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  • Vermilion Voice

Widow Maker Survivor

The Drinkwater Family. Photo credit: Sabrina Gillis

On September 14, Mannville Firefighter Allan Drinkwater suffered a “widow maker” heart attack. According to a widow maker is when you get a big blockage at the beginning of the left main artery or the left anterior descending artery (LAD). They’re a major pipeline for blood. If blood gets 100% blocked at that critical location, it may be fatal without emergency care.

At the time of the attack Drinkwater was working in Lloydminster and recognized that the symptoms he was experiencing was a heart attack, knowing that it was serious Drinkwater realized he needed to get to the hospital right away, so he drove himself which was 4 blocks away.

“I experienced extreme chest and back pain, I was sweating and couldn’t breathe. My arms were numb, and by the time I got to the hospital, my legs went numb. I was scared I would never see my wife or children again,” explained Drinkwater.

Even though Drinkwater was still having a heart attack he wanted to call his wife Sabrina Perron as he knew this could be the last time he heard her voice. Once Drinkwater arrived at the hospital in Edmonton he underwent emergency surgery where a stent was placed.

“They call the kind of heart attack I had a widow maker because it is one of the worst you can have. The doctor said if I hadn’t driven myself to the hospital I wouldn’t have come out of it alive,” stated Drinkwater.

This year has been particularly hard for the Drinkwater family as Drinkwater was laid off in March due to COVID-19, his wife Sabrina’s Dad passed away in May from a heart attack, their sewer backed up and a their neighbours tree fell on his shed.

Drinkwater is well known for volunteer work and overall willingness to help where he can.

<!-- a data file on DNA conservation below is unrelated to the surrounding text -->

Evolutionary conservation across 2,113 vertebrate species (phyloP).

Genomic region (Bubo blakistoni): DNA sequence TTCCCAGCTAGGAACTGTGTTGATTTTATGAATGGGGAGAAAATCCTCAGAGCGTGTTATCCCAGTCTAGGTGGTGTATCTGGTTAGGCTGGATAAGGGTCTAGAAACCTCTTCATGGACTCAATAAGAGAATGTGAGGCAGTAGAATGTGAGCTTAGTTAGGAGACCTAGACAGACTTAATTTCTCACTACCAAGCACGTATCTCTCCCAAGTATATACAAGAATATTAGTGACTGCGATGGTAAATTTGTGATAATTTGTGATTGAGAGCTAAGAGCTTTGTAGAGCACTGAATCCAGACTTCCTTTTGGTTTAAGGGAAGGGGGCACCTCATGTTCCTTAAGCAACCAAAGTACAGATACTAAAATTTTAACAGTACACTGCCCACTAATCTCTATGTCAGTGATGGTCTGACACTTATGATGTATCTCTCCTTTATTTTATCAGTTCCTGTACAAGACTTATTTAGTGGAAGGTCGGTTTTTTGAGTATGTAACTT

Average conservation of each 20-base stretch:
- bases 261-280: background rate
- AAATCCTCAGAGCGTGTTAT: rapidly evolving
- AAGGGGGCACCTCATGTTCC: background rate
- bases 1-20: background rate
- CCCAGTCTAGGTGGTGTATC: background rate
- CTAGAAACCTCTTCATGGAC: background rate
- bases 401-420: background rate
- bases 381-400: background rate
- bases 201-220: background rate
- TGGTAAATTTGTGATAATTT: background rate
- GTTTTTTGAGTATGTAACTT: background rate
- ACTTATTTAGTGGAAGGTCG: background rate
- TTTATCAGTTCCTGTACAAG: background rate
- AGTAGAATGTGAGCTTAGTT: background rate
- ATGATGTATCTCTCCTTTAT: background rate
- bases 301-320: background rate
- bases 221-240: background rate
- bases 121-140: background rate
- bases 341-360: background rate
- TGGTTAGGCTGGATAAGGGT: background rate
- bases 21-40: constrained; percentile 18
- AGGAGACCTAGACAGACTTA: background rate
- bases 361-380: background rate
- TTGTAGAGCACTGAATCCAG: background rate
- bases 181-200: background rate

“He gives and gives and gives and never takes a minute for himself,” said Firefighter Dolly Dalton.

Dalton, other fellow firefighters from Innisfree and Mannville, and community members wanted to do something special for Drinkwater as he goes through recovery, so Dalton organized a workbee.

The workbee consisted of yard maintenance, roof repair, repainting the exterior of the house, and some fence repair. Community members prepared food for the Drinkwater family of nine, and some businesses donated supplies for the repairs.

Roof repairs were supplied by Gilbert Roofing, ABC Drywall assisted in painting, Rona donated lumber for fencing repairs, and a swing set was purchased and built for the children. Numerous others pitched in their time and money including Top Gun Pipe Inspections and Ken Frimark.

“Everybody has kind of gone above and beyond,” commented Dalton.

A GoFundMe by the title “Support for the Drinkwater Family” was organized by his cousins Kyle and Rhonda Kaziechko on September 18, which as of September 25, has reached $8,600 out of their $10,000 goal.

Drinkwater is amazed by the community support and would like to say thank you to everyone who has been involved.

“The community has been absolutely mind-blowing and offered everything from dropping off meals to rides for the children. We were emotional and star-struck, I even broke down crying. I don’t have words for the amount of people who have stepped up – appreciation doesn’t even cut it,” said Drinkwater.


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